Fig. 3: The phenotype associated with ZNF699 homozygous loss-of-function (LoF) variants. | Genetics in Medicine

Fig. 3: The phenotype associated with ZNF699 homozygous loss-of-function (LoF) variants.

From: Combining exome/genome sequencing with data repository analysis reveals novel gene–disease associations for a wide range of genetic disorders

Fig. 3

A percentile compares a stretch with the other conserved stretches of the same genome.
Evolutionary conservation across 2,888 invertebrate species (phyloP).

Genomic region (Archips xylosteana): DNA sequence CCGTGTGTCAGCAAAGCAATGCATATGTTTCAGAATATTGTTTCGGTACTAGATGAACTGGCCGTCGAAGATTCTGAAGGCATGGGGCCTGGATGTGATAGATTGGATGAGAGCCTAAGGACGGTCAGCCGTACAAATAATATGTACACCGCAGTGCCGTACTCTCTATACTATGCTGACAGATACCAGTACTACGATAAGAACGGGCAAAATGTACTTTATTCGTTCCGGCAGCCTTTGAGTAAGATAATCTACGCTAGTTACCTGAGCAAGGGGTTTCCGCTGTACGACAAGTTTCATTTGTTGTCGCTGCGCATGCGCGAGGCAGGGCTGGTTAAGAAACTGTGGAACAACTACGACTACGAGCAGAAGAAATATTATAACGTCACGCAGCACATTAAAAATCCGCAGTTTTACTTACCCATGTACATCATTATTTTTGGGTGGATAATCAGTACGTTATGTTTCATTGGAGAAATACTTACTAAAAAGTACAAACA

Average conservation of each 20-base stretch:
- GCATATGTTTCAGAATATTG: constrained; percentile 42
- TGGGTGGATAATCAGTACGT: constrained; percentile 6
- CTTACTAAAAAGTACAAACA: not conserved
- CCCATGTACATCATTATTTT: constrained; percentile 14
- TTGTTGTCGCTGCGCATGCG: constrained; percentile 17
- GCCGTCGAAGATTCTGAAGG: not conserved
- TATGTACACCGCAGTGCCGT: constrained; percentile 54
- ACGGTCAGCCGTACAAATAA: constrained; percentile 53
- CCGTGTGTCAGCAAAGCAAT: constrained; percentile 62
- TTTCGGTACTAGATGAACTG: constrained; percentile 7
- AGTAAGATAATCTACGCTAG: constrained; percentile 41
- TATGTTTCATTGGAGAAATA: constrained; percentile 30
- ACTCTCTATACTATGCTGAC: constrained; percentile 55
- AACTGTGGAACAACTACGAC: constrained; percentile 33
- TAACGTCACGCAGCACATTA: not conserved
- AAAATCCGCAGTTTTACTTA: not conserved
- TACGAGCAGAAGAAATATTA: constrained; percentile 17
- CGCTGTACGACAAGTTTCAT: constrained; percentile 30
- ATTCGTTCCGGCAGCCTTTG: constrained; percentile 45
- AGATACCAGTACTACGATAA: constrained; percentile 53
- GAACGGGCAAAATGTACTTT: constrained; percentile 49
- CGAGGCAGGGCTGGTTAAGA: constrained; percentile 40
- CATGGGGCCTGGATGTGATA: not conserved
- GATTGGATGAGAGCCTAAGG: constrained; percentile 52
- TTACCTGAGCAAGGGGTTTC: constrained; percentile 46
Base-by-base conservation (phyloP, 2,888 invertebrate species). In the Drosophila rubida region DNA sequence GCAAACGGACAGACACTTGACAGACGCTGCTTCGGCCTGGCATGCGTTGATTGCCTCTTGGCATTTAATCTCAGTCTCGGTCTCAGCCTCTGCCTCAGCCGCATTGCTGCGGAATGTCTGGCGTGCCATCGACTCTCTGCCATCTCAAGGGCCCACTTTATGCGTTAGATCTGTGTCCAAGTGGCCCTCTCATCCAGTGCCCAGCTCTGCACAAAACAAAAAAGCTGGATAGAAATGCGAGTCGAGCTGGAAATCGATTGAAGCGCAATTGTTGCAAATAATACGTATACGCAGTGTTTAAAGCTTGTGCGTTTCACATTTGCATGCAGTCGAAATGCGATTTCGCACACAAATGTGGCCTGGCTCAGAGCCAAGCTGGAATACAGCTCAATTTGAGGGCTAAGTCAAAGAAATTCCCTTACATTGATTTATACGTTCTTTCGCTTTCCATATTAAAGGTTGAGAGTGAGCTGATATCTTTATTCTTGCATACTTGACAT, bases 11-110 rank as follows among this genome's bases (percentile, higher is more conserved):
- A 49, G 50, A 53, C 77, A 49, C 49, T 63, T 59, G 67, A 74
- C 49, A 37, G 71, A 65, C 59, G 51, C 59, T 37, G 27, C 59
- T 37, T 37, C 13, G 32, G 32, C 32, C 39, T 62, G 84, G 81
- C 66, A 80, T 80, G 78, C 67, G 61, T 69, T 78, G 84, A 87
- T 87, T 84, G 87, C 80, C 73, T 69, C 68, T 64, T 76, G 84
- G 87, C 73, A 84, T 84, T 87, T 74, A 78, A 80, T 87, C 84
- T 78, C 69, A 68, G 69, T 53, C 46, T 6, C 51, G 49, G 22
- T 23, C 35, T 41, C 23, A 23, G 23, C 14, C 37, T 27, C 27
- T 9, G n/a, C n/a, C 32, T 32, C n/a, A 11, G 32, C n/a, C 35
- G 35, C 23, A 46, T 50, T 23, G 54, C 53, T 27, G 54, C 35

Upper panel: photographs showing phenotypic features of two patients (patients 27 and 35, Table 1). Patient 27, male index has low anterior hairline, thick scalp hair, thick eyebrows, synophrys, long eyelashes, long palpebral fissures, proptosis, strabismus, bulbous nose, low hanging columella, smooth philtrum, wide mouth, micrognathia, short neck, brachydactyly, right preaxial polydactyly, and bilateral syndactyly of the second and third toes. Patient 35, male index with coarse face, broad eyebrows, long palpebral fissures, wide mouth, thin vermilion of the upper lip, and bilateral absent thumbs. He presented generalized hypotonia and was severely emaciated. The patient deceased at 9 months old. Lower panel: summarized family trees of patients with ZNF699 homozygous LoF variants and clinical features. Patients presented with a severe phenotype that included congenital heart defects, gastrointestinal (intestinal atresia, pyloric stenosis, GER, hepatosplenomegaly), genitourinary (renal hypoplasia, cryptorchidism, chordee, hypospadias, ambiguous genitalia), and skeletal abnormalities (preaxial polydactyly, absent thumbs, syndactyly). Other recurrent features were generalized hypotonia, sensorineural hearing impairment, and premature hair graying. All patients have severe neurodevelopmental delay (NDD).

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